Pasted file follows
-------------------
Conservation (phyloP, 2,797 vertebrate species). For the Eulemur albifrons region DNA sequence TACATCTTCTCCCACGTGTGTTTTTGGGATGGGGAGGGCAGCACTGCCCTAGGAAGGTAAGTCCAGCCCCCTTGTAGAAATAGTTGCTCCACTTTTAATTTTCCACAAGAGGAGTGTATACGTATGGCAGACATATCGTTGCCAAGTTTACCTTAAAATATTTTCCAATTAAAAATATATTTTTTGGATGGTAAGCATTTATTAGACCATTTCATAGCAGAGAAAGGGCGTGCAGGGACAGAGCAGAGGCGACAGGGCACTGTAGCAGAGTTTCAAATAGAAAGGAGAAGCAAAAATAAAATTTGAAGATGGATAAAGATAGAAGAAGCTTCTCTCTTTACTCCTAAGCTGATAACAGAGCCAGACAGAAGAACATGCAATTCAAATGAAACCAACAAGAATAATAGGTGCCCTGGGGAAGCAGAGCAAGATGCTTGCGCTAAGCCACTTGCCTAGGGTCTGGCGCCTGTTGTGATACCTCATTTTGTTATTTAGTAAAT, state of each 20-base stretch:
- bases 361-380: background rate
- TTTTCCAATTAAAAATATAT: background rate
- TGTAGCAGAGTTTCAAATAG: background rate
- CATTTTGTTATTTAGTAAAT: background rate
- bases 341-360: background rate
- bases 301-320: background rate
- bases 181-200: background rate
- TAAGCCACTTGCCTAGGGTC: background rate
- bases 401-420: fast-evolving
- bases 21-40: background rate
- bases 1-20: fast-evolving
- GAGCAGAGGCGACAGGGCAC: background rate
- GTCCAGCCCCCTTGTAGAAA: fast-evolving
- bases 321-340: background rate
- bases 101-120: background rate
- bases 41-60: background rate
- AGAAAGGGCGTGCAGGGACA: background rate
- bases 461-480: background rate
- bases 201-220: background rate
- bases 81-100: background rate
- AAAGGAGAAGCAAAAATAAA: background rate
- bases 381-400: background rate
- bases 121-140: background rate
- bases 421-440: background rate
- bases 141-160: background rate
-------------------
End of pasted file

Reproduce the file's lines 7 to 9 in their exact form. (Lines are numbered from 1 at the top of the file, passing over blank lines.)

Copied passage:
- bases 301-320: background rate
- bases 181-200: background rate
- TAAGCCACTTGCCTAGGGTC: background rate